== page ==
Reduction of circulating endothelial progenitor cell level is associated with contrast-induced nephropathy in patients undergoing percutaneous coronary and peripheral interventions

Chia Hung Chiang, Po Hsun Huang, Chun Chih Chiu, Chien Yi Hsu, Hsin Bang Leu, Chin Chou Huang, Jaw Wen Chen, Shing Jong Lin

Research output: Contribution to journalArticle

11 Citations (Scopus)

Abstract

Objectives: Reduced number and impaired function of circulating endothelial progenitor cells (EPCs) in patients with chronic kidney disease have been reported. However, there is little data about the association between circulating EPC levels and risk of contrast-induced nephropathy (CIN). The aim of this study was to investigate the relationship between circulating EPCs and CIN in patients after angiography. Methods and Results: A total of 77 consecutive patients undergoing elective percutaneous coronary intervention (PCI) and percutaneous transluminal angioplasty (PTA) were enrolled. Flow cytometry with quantification of EPC markers (defined as CD34+, CD34+KDR+, and CD34+KDR+CD133 +) in peripheral blood samples was used to assess EPC number before the procedure. CIN was defined as an absolute increase ≧0.5 mg/dl or a relative increase ≧25% in the serum creatinine level at 48 hours after the procedure. Eighteen (24%) of the study subjects developed CIN. Circulating EPC levels were significantly lower in patients who developed CIN than in those without CIN (CD34+KDR+, 4.11±2.59 vs. 9.25±6.30 cells/105 events, P<0.001). The incidence of CIN was significantly greater in patients in the lowest EPC tertile (CD34 +KDR+; from lowest to highest, 52%, 15%, and 4%, P<0.001). Using univariate logistic regression, circulating EPC number (CD34+KDR+) was a significant negative predictor for development of CIN (odds ratio 0.69, 95% CI 0.54-0.87, P = 0.002). Over a two-year follow-up, patients with CIN had a higher incidence of major adverse cardiovascular events including myocardial infarction, stroke, revascularization of treated vessels, and death (66.7% vs. 25.4%, P = 0.004) than did patients without CIN. Conclusions: Decreased EPC level is associated with a greater risk of CIN, which may explain part of the pathophysiology of CIN and the poor prognosis in CIN patients.

Original languageEnglish
Article numbere89942
JournalPLoS One
Volume9
Issue number3
DOIs
Publication statusPublished - Mar 19 2014
Externally publishedYes

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Endothelial cells
Percutaneous Coronary Intervention
kidney diseases
endothelial cells
stem cells
Cell Count
Endothelial Progenitor Cells
Angiography
Flow cytometry
Incidence
Chronic Renal Insufficiency
Angioplasty
Logistics
Creatinine
incidence
Flow Cytometry
Blood
Logistic Models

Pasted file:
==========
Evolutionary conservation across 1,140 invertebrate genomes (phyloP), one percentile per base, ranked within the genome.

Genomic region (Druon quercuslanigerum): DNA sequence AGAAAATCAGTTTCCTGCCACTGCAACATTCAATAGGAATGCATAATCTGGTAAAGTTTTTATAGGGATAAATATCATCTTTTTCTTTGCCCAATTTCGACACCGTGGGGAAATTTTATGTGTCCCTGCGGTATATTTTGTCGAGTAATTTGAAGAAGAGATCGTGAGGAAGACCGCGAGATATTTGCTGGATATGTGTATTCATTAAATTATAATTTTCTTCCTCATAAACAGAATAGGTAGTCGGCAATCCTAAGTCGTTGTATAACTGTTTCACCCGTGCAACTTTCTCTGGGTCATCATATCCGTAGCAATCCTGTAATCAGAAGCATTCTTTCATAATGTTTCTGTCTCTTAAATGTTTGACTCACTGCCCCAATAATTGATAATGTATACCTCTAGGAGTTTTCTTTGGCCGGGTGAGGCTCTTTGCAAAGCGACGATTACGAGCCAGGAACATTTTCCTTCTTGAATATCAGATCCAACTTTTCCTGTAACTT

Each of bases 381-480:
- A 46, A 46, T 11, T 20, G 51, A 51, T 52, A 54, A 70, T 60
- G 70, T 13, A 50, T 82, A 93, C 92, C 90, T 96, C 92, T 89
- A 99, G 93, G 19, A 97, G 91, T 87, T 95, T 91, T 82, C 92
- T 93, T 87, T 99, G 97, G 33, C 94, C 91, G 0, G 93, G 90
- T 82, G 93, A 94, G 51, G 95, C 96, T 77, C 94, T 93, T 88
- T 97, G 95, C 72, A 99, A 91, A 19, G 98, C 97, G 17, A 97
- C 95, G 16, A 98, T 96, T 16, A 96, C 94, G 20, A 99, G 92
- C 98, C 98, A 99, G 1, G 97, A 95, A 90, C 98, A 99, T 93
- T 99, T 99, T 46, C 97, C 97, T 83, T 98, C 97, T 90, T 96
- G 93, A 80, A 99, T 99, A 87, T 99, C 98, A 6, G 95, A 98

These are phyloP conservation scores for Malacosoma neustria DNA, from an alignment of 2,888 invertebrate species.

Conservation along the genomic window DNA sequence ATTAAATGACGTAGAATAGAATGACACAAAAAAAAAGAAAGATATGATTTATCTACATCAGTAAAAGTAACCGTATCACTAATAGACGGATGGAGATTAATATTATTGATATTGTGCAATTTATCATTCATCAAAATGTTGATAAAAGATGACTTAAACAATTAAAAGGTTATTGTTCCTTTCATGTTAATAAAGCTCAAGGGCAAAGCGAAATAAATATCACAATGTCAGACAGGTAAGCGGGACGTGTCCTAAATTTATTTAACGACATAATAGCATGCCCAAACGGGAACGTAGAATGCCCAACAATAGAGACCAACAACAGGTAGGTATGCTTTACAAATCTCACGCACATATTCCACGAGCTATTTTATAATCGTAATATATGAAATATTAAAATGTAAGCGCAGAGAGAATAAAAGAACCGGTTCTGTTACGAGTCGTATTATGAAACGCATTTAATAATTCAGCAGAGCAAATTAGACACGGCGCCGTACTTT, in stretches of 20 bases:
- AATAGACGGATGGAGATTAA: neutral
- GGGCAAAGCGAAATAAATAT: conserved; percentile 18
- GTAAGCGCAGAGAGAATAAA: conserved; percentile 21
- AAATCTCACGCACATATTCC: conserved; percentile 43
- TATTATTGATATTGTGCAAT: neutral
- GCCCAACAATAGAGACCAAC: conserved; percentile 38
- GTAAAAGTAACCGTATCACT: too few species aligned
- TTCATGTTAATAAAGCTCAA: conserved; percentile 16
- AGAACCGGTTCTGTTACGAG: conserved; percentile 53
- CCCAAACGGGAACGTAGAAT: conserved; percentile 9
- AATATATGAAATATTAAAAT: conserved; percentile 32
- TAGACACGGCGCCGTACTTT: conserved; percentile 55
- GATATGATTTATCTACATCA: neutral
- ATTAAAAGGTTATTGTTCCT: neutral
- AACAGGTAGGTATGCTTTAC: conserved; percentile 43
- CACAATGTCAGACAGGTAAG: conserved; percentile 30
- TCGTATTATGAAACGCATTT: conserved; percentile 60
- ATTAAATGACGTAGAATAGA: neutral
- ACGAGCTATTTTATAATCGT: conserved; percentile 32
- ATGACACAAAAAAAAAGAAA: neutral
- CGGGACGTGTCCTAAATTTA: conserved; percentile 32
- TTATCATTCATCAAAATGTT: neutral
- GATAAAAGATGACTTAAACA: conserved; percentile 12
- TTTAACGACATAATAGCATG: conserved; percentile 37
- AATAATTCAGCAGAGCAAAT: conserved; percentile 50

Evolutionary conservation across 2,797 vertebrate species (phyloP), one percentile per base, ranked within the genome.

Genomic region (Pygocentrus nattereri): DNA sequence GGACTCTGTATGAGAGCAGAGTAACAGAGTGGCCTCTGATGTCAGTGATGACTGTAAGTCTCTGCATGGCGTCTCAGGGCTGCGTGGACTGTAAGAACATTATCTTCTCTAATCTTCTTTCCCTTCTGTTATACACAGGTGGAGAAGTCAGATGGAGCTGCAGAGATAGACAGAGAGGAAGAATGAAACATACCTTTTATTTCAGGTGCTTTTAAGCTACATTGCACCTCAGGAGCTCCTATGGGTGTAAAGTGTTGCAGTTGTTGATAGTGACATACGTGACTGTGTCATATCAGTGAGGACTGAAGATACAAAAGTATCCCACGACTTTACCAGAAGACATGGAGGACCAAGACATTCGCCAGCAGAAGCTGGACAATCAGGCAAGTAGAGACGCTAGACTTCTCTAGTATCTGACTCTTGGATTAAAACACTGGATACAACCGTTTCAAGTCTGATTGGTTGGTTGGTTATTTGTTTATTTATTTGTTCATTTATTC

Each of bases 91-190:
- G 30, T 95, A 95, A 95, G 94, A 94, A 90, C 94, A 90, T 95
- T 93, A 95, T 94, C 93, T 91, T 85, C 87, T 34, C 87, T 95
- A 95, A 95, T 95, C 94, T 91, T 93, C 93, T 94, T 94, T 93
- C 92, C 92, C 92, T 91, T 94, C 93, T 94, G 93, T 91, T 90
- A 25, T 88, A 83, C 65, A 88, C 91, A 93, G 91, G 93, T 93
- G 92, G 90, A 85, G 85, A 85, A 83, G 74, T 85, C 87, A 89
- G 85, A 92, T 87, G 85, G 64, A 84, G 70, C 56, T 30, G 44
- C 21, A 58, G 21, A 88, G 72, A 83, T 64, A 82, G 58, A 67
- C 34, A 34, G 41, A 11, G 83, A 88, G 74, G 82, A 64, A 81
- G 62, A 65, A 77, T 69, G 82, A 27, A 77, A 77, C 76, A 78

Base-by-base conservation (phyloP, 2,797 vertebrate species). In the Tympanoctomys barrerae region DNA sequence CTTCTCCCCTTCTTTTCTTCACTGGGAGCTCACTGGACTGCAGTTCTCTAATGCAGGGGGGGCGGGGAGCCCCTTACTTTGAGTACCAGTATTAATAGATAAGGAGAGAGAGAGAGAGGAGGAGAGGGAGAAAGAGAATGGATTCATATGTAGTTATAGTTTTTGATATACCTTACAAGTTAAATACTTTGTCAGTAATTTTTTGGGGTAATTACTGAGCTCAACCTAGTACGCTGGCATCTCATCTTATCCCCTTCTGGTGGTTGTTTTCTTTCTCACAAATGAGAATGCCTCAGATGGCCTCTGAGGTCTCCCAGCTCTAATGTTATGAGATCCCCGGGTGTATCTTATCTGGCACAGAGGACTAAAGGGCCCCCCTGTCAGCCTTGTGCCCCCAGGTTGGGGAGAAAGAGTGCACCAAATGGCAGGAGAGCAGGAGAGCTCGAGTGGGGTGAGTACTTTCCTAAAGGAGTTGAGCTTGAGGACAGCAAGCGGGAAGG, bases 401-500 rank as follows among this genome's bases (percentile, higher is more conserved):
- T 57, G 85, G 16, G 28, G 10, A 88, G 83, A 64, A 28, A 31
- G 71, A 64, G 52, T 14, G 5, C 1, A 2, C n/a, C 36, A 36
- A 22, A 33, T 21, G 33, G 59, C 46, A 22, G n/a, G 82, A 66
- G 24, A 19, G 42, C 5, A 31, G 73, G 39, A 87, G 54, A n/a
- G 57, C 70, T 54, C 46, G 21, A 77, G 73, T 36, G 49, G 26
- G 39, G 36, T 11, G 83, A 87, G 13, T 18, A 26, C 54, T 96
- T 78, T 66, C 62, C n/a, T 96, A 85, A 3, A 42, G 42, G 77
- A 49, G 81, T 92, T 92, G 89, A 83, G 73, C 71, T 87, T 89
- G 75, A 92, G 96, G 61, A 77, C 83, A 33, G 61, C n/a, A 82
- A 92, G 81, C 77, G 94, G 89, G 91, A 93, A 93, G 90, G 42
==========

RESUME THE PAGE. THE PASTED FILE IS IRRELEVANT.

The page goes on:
Stroke
Odds Ratio

ASJC Scopus subject areas

  • Biochemistry, Genetics and Molecular Biology(all)
  • Agricultural and Biological Sciences(all)

Cite this

Reduction of circulating endothelial progenitor cell level is associated with contrast-induced nephropathy in patients undergoing percutaneous coronary and peripheral interventions. / Chiang, Chia Hung; Huang, Po Hsun; Chiu, Chun Chih; Hsu, Chien Yi; Leu, Hsin Bang; Huang, Chin Chou; Chen, Jaw Wen; Lin, Shing Jong.

In: PLoS One, Vol. 9, No. 3, e89942, 19.03.2014.

Research output: Contribution to journalArticle

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title = "Reduction of circulating endothelial progenitor cell level is associated with contrast-induced nephropathy in patients undergoing percutaneous coronary and peripheral interventions",
abstract = "Objectives: Reduced number and impaired function of circulating endothelial progenitor cells (EPCs) in patients with chronic kidney disease have been reported. However, there is little data about the association between circulating EPC levels and risk of contrast-induced nephropathy (CIN). The aim of this study was to investigate the relationship between circulating EPCs and CIN in patients after angiography. Methods and Results: A total of 77 consecutive patients undergoing elective percutaneous coronary intervention (PCI) and percutaneous transluminal angioplasty (PTA) were enrolled. Flow cytometry with quantification of EPC markers (defined as CD34+, CD34+KDR+, and CD34+KDR+CD133 +) in peripheral blood samples was used to assess EPC number before the procedure. CIN was defined as an absolute increase ≧0.5 mg/dl or a relative increase ≧25{\%} in the serum creatinine level at 48 hours after the procedure. Eighteen (24{\%}) of the study subjects developed CIN. Circulating EPC levels were significantly lower in patients who developed CIN than in those without CIN (CD34+KDR+, 4.11±2.59 vs. 9.25±6.30 cells/105 events, P<0.001). The incidence of CIN was significantly greater in patients in the lowest EPC tertile (CD34 +KDR+; from lowest to highest, 52{\%}, 15{\%}, and 4{\%}, P<0.001). Using univariate logistic regression, circulating EPC number (CD34+KDR+) was a significant negative predictor for development of CIN (odds ratio 0.69, 95{\%} CI 0.54-0.87, P = 0.002). Over a two-year follow-up, patients with CIN had a higher incidence of major adverse cardiovascular events including myocardial infarction, stroke, revascularization of treated vessels, and death (66.7{\%} vs. 25.4{\%}, P = 0.004) than did patients without CIN. Conclusions: Decreased EPC level is associated with a greater risk of CIN, which may explain part of the pathophysiology of CIN and the poor prognosis in CIN patients.",